On July 5th, I visited the Cityfolk festival in Dayton and saw Christina Pereyma there. Christina is a performance artist, along with doing installation art and "regular" art. I first saw her work this last year at the Troy-Hayner Cultural Center in Troy. She was exhibiting "Yellow Installation."
(You can see a couple of pictures here:
It caused quite a bit of press as the yellow synthetic fabric which was rust dyed was used as a background for a number of photographs of people who came in off the street and had their picture taken, then the pictures were displayed.
There happened to be an Obama rally of some sort at the Democratic headquarters, so a number of people had Obama buttons and tee-shirts. Then they brought the cardboard cutout of Obama down to be photographed with. There was no political statement made, and whoever wanted to was photographed.
A lady in town objected because she said that the Cultural Center, as a publicly funded institution should not be showing any political favoritism (no one was pictured wearing McCain/Palin pins because they didn't happen to come in).
Anyway, it was a tempest in a teapot and I thought the whole thing silly. I did enjoy Christina's pieces. Her rust dyeing was pretty neat and it is something that I wanted to look into.
I also found that it was pretty neat that Christina uses "found" materials which were given to her. Most of her work at present is on a synthetic yellow fabric which was found in the attic of a Troy home. She swears it is multiplying because even though she uses it a lot, there seems to be a never ending supply.
She also uses non-traditional fabrics and materials. Here is a really neat piece which is a sandwich of a mesh, buckram like fabric, with batting, the yellow stuff and petals and parts of a flower. The top layer is a clear cellophane-like material.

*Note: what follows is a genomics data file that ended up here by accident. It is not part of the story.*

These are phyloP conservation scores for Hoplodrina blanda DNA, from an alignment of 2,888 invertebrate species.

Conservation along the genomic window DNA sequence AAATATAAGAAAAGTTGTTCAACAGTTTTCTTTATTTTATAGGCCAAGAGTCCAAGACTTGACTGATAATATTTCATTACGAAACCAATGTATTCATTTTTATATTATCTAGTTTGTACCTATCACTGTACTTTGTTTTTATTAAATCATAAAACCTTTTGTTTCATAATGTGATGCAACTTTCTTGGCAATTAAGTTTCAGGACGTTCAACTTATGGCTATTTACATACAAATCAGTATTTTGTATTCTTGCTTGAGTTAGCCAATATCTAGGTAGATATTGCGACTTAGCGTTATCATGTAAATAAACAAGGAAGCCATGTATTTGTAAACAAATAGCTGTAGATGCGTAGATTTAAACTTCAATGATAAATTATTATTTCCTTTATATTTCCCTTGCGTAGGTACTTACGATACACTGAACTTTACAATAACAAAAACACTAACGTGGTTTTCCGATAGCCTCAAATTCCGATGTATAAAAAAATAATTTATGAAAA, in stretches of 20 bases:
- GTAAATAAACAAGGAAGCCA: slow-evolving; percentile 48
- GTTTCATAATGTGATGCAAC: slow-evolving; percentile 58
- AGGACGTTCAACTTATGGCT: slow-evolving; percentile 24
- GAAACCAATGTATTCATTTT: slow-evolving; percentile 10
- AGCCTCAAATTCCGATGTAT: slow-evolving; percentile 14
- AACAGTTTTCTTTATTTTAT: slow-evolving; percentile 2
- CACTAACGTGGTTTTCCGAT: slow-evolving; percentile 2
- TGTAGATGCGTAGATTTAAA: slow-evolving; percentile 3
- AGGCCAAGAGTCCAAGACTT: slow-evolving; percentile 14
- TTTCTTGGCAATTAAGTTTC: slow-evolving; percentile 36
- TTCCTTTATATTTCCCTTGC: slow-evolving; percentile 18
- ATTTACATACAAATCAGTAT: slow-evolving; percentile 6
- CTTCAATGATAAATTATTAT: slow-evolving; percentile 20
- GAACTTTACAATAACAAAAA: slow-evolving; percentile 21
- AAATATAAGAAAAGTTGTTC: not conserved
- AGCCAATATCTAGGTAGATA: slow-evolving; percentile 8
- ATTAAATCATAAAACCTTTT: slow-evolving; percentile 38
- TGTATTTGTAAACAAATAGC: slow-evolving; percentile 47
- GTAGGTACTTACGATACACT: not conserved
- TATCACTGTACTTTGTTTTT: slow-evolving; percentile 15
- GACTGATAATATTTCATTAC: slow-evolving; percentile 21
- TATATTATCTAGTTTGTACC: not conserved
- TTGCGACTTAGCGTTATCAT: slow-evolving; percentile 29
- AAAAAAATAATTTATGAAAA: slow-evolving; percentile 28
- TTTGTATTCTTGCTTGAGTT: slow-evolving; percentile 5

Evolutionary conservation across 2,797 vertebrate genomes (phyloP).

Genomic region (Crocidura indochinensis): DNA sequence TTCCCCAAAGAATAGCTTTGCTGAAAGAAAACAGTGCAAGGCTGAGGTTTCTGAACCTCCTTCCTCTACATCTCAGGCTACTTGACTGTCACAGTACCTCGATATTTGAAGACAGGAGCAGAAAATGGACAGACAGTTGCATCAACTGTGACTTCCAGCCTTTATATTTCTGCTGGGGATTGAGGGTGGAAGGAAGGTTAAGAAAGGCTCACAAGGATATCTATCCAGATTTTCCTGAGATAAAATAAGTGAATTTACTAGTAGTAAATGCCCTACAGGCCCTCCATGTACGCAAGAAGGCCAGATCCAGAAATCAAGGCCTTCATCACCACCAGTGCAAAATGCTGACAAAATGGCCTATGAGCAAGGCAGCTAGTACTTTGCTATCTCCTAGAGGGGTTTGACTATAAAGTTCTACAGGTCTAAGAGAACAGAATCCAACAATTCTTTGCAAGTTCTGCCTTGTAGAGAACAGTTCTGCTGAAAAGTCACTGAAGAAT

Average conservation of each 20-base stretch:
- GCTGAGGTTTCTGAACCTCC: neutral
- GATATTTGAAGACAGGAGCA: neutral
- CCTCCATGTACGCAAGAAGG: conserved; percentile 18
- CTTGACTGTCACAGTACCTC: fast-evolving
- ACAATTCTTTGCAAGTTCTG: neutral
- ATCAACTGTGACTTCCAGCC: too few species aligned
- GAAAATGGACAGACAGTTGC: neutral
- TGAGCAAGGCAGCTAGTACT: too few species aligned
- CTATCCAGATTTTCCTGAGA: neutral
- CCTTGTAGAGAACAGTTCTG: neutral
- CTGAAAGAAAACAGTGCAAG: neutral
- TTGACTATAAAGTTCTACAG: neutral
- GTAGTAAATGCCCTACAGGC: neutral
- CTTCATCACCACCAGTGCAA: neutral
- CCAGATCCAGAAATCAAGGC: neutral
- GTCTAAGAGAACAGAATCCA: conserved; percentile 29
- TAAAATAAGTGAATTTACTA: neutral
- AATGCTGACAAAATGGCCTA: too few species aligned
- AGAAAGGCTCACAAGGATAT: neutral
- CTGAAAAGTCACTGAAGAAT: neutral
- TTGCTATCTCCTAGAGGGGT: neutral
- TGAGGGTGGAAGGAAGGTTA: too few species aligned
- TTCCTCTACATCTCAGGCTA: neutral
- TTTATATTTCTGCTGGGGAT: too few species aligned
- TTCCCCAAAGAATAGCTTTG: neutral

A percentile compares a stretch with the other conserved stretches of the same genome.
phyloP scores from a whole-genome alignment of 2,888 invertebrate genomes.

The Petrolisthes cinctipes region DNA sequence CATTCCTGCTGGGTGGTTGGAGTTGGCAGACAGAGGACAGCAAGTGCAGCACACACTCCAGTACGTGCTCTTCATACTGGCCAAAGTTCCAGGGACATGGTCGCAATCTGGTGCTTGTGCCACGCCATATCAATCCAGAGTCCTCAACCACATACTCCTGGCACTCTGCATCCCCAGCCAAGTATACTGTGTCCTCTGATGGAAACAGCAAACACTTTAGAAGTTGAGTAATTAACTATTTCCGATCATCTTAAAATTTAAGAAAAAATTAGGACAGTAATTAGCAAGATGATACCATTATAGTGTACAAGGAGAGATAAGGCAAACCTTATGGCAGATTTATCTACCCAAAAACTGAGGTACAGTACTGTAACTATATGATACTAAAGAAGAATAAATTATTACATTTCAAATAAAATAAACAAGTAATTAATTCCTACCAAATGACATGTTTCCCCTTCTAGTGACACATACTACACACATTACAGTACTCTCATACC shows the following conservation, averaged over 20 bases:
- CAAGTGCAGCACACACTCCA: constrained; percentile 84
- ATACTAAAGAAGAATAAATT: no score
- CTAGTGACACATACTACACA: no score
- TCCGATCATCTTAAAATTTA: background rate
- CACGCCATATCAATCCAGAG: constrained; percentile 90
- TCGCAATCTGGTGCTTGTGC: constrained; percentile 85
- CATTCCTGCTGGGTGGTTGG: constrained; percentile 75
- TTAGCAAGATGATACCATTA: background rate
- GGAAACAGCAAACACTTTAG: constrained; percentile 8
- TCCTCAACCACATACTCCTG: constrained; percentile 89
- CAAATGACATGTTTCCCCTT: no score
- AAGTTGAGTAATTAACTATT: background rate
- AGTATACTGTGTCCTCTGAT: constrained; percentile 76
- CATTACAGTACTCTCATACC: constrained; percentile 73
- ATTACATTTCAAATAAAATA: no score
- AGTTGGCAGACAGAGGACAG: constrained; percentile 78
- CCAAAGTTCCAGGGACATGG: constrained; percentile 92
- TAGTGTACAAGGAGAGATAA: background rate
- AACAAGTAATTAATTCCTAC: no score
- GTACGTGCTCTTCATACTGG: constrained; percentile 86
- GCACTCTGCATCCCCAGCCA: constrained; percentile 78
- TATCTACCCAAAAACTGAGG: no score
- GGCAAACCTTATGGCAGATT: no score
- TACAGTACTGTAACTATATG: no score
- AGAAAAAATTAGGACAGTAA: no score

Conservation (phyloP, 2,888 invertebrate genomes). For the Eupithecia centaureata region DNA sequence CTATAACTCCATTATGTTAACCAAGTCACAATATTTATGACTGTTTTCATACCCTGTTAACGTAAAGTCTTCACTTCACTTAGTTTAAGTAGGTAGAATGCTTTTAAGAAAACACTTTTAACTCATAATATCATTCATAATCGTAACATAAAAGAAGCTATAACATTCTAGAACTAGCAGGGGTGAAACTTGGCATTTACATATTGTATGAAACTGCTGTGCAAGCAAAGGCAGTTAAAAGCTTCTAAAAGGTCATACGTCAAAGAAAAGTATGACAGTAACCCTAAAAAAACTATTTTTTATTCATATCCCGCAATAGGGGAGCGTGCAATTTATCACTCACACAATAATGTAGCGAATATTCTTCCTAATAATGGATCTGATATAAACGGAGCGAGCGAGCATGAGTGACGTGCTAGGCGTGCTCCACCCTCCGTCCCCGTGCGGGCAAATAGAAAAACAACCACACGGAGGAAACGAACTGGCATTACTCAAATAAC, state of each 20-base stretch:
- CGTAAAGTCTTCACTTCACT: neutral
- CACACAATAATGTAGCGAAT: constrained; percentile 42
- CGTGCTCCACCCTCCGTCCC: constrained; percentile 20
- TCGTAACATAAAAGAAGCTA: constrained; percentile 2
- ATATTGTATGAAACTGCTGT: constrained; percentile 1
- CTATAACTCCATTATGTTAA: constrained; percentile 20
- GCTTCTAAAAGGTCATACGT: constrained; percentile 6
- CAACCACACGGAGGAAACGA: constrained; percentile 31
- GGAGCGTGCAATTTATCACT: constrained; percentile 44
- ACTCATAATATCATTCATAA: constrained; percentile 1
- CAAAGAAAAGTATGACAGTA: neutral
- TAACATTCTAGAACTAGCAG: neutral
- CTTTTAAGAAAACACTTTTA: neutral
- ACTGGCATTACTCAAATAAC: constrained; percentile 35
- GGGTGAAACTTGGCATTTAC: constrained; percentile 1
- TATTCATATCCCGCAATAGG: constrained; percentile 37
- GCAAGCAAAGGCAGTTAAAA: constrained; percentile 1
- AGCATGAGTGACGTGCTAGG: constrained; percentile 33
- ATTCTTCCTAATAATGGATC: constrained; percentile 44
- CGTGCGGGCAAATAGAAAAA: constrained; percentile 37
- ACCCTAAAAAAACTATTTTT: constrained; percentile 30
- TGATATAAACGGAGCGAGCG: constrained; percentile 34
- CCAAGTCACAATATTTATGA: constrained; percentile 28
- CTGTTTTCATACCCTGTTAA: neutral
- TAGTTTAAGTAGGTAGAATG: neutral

I must admit, however, I never thought of doing quilting as a performance art. Christina was working on a Davis treadle sewing machine which had been made in Dayton. There was a sign saying not to disturb the artist when working, but to wait for a break. My husband and I didn't enter from the front of the booth, so we didn't get it and I was mortified when I saw the sign as we left.
I really liked several of pieces of Christina's work. However, the curator in me could only think of Albert Pinkham Ryder. Pinkham Rider was an American artist from the late 19th - early 20th century. He was known for painting layers and layers of materials, fast drying on top of slow drying. This layering, and disregard for the types of materials means that over the years his pieces have failed, or at the very least cracked and lifted. They are a curator's nightmare.
Since Christina doesn't know what some of her materials are made of, I wonder how well they will hold up. But then again, the disintegration or degradation of the materials may be part of the essence of her work.
She is currently exhibiting at the Dayton Visual Arts Center through Aug. 20, 2009 as part of "Green: the 18th Annual Open Members' Show." On August 7, she will present "Moneybags: A Sweatshop Performance." She will create "Moneybags" on the treadle machine, and a limited number of the moneybags will be auctioned during the performance. Bidding numbers are assigned from 5 - 7; the market will open at 5:15 pm and close at 7:45 pm. Sealed bids are accepted at (937)224-3822.
What an interesting concept!
For information on rust dyeing: